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Province to buy occupied land

And compensate everyone

Lynda Hillman-Rapley
Lakeshore Advance
Wednesday, June 21, 2006

[SISIS note: The following mainstream news article is provided for reference only, as an example of how mainstream media treats indigenous resistance to genocide. Mainstream media often presents biased and distorted information, lacking pertinent facts and/or context. Inclusion of this article on our site should not be considered an endorsement by SISIS.]

The Ontario government has bought out the developer at the centre of an aboriginal occupation in Caledonia.

The move was announced in Ontario Superior Court today, where most of the key players in the land dispute in Caledonia were appearing.

Henco Industries, which was building a subdivision on the site, has been caught in the middle of the dispute since aboriginal protesters took over the land in February.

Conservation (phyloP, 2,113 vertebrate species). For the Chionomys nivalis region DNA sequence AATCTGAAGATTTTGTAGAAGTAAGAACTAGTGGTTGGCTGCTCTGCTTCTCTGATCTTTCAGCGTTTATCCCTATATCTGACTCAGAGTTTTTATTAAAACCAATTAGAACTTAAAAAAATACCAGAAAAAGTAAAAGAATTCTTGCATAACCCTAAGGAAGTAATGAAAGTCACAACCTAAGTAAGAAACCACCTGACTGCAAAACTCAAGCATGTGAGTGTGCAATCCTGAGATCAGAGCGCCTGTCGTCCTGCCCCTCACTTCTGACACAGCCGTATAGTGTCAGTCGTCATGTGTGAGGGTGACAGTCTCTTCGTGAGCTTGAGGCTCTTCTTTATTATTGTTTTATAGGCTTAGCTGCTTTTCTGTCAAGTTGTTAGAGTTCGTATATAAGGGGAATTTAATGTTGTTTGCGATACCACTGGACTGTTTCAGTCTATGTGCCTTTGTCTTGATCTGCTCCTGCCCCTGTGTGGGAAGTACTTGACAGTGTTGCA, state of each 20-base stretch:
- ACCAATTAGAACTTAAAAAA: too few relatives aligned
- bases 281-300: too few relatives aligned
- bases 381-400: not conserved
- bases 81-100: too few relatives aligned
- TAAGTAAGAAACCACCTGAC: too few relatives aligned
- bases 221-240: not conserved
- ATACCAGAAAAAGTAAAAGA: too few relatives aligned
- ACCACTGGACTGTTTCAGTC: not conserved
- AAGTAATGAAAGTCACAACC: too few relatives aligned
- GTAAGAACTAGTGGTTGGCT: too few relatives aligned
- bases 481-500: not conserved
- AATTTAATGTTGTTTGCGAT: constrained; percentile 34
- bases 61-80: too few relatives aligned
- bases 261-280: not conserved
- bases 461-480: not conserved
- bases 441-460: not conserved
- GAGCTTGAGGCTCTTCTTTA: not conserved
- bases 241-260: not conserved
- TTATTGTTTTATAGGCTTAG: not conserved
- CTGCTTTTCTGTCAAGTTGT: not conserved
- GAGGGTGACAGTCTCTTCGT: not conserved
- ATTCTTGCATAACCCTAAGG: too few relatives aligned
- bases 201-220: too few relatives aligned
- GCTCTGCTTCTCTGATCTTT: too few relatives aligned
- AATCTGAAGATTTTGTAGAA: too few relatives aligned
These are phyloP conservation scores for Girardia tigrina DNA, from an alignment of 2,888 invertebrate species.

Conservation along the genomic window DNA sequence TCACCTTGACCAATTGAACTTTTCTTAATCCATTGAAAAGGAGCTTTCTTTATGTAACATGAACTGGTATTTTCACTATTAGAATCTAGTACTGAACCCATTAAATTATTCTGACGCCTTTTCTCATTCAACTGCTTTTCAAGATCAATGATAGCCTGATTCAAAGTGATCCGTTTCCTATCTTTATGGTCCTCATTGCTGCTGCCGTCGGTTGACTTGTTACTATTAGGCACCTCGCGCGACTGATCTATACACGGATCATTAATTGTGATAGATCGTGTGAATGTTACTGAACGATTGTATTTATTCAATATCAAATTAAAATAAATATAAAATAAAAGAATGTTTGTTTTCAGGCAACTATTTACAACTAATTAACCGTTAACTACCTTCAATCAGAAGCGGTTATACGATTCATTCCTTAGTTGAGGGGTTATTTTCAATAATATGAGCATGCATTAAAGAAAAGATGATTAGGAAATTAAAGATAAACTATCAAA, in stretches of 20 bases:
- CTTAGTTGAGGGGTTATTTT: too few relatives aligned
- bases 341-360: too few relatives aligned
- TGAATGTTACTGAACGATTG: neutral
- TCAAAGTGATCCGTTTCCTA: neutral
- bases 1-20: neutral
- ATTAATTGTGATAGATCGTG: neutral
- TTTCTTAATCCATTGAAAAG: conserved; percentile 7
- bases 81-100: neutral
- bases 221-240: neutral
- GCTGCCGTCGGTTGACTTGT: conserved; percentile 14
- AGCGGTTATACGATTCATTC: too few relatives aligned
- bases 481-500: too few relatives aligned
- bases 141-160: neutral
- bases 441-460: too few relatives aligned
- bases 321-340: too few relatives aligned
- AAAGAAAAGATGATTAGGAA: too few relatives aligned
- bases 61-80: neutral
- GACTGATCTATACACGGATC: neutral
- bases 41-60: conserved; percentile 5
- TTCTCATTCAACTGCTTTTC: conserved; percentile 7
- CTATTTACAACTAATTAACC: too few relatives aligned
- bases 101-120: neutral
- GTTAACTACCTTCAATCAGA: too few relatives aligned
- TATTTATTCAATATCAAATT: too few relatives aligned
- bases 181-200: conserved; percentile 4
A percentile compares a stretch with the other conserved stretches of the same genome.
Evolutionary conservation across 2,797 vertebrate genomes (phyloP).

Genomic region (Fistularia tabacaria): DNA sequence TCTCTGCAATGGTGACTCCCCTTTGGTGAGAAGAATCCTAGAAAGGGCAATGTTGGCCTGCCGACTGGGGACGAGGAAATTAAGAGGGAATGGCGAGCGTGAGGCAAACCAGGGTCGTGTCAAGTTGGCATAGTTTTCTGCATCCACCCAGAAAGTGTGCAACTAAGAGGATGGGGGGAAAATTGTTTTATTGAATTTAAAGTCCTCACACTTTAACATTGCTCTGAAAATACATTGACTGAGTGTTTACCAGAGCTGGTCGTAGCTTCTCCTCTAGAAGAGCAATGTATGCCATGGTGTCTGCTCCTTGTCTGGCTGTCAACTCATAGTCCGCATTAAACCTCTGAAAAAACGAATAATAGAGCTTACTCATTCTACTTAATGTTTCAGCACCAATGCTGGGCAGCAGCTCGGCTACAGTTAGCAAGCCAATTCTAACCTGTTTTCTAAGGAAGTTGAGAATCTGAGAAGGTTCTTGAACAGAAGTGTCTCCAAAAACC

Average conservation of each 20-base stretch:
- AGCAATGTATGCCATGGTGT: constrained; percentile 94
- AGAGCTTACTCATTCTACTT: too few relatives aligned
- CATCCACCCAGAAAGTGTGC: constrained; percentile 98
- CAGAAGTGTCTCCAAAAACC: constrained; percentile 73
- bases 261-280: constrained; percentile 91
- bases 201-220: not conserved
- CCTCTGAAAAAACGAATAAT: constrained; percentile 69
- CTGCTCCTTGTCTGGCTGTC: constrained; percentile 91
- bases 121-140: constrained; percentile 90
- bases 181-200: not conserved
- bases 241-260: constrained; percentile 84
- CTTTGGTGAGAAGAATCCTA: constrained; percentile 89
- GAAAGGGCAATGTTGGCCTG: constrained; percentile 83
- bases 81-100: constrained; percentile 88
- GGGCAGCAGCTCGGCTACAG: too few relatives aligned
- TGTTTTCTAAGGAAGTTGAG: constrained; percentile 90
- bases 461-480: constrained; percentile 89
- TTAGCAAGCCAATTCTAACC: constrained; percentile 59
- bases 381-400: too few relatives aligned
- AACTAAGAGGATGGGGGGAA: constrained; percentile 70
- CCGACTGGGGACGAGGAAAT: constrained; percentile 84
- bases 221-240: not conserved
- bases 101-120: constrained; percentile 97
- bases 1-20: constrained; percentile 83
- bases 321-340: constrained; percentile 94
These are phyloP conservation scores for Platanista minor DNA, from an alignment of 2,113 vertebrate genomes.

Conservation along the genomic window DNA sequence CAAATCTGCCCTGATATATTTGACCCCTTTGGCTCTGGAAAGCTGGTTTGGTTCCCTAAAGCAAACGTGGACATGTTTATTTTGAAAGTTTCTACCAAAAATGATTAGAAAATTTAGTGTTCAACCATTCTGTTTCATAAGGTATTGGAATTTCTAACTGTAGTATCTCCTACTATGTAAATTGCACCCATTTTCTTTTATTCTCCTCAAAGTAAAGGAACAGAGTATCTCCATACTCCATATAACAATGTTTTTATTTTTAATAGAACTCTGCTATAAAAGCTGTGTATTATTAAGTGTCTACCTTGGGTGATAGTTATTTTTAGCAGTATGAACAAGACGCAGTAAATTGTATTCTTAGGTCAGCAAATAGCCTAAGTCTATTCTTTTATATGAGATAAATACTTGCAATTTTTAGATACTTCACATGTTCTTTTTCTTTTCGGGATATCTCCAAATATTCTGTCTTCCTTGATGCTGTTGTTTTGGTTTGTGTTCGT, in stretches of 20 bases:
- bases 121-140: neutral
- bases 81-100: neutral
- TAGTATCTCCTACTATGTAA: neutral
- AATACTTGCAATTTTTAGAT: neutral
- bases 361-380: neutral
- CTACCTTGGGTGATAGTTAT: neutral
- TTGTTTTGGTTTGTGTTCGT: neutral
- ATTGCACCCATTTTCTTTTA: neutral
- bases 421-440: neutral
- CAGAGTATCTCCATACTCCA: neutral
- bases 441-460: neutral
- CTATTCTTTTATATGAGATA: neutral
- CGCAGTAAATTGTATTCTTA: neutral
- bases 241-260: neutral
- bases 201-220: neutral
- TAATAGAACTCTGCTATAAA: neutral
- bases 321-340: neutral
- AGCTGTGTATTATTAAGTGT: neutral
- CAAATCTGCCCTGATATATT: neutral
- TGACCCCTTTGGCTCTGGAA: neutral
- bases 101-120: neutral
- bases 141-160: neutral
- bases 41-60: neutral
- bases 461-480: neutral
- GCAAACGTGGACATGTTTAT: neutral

The Six Nations members argue the land was wrongly taken from them by the Crown in the 1840s.

However, the sale does not mean the province is giving the land back to the First Nations, and talks are continuing to end the occupation.

The Ontario minister responsible for aboriginal affairs, David Ramsay, wouldn't disclose the value of the deal, citing Henco's concerns about proprietary information.

The province also announced they will pay businesses in Caledonia, which already received about $750,000 in support, another $1 million to cover losses incurred during the blockade.

The province is also talking about compensating those residents who suffered during the blockade.

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